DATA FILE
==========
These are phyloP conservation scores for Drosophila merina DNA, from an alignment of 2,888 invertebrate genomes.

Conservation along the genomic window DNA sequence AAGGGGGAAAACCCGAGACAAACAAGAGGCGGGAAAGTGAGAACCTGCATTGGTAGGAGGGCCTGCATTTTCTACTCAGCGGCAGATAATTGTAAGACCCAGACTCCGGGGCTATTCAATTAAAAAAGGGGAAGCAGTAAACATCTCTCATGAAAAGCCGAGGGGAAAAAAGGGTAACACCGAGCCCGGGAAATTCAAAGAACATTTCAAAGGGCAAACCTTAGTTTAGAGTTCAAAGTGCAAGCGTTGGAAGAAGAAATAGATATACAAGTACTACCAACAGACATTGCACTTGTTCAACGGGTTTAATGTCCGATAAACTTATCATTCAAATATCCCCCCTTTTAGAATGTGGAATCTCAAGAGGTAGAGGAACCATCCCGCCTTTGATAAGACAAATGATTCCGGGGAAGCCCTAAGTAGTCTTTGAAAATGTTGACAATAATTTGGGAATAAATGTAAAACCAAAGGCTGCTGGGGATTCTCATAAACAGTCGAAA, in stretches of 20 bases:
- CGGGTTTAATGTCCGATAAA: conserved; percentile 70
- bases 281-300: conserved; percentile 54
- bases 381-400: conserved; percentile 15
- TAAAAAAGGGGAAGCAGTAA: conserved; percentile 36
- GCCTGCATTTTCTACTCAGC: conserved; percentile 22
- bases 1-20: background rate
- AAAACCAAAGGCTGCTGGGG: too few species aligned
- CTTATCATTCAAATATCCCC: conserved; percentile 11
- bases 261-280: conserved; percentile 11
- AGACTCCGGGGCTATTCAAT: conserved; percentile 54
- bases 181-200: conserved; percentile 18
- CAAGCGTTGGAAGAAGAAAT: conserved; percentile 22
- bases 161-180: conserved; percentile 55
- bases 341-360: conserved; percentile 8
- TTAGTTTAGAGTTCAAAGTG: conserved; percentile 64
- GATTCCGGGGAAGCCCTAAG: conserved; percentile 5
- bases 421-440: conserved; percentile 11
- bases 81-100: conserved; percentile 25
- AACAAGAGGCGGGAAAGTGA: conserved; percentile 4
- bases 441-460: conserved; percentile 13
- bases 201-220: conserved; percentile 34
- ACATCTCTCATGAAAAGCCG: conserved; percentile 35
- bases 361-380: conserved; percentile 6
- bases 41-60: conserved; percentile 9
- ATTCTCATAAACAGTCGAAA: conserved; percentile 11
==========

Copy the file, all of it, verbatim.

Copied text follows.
These are phyloP conservation scores for Drosophila merina DNA, from an alignment of 2,888 invertebrate genomes.

Conservation along the genomic window DNA sequence AAGGGGGAAAACCCGAGACAAACAAGAGGCGGGAAAGTGAGAACCTGCATTGGTAGGAGGGCCTGCATTTTCTACTCAGCGGCAGATAATTGTAAGACCCAGACTCCGGGGCTATTCAATTAAAAAAGGGGAAGCAGTAAACATCTCTCATGAAAAGCCGAGGGGAAAAAAGGGTAACACCGAGCCCGGGAAATTCAAAGAACATTTCAAAGGGCAAACCTTAGTTTAGAGTTCAAAGTGCAAGCGTTGGAAGAAGAAATAGATATACAAGTACTACCAACAGACATTGCACTTGTTCAACGGGTTTAATGTCCGATAAACTTATCATTCAAATATCCCCCCTTTTAGAATGTGGAATCTCAAGAGGTAGAGGAACCATCCCGCCTTTGATAAGACAAATGATTCCGGGGAAGCCCTAAGTAGTCTTTGAAAATGTTGACAATAATTTGGGAATAAATGTAAAACCAAAGGCTGCTGGGGATTCTCATAAACAGTCGAAA, in stretches of 20 bases:
- CGGGTTTAATGTCCGATAAA: conserved; percentile 70
- bases 281-300: conserved; percentile 54
- bases 381-400: conserved; percentile 15
- TAAAAAAGGGGAAGCAGTAA: conserved; percentile 36
- GCCTGCATTTTCTACTCAGC: conserved; percentile 22
- bases 1-20: background rate
- AAAACCAAAGGCTGCTGGGG: too few species aligned
- CTTATCATTCAAATATCCCC: conserved; percentile 11
- bases 261-280: conserved; percentile 11
- AGACTCCGGGGCTATTCAAT: conserved; percentile 54
- bases 181-200: conserved; percentile 18
- CAAGCGTTGGAAGAAGAAAT: conserved; percentile 22
- bases 161-180: conserved; percentile 55
- bases 341-360: conserved; percentile 8
- TTAGTTTAGAGTTCAAAGTG: conserved; percentile 64
- GATTCCGGGGAAGCCCTAAG: conserved; percentile 5
- bases 421-440: conserved; percentile 11
- bases 81-100: conserved; percentile 25
- AACAAGAGGCGGGAAAGTGA: conserved; percentile 4
- bases 441-460: conserved; percentile 13
- bases 201-220: conserved; percentile 34
- ACATCTCTCATGAAAAGCCG: conserved; percentile 35
- bases 361-380: conserved; percentile 6
- bases 41-60: conserved; percentile 9
- ATTCTCATAAACAGTCGAAA: conserved; percentile 11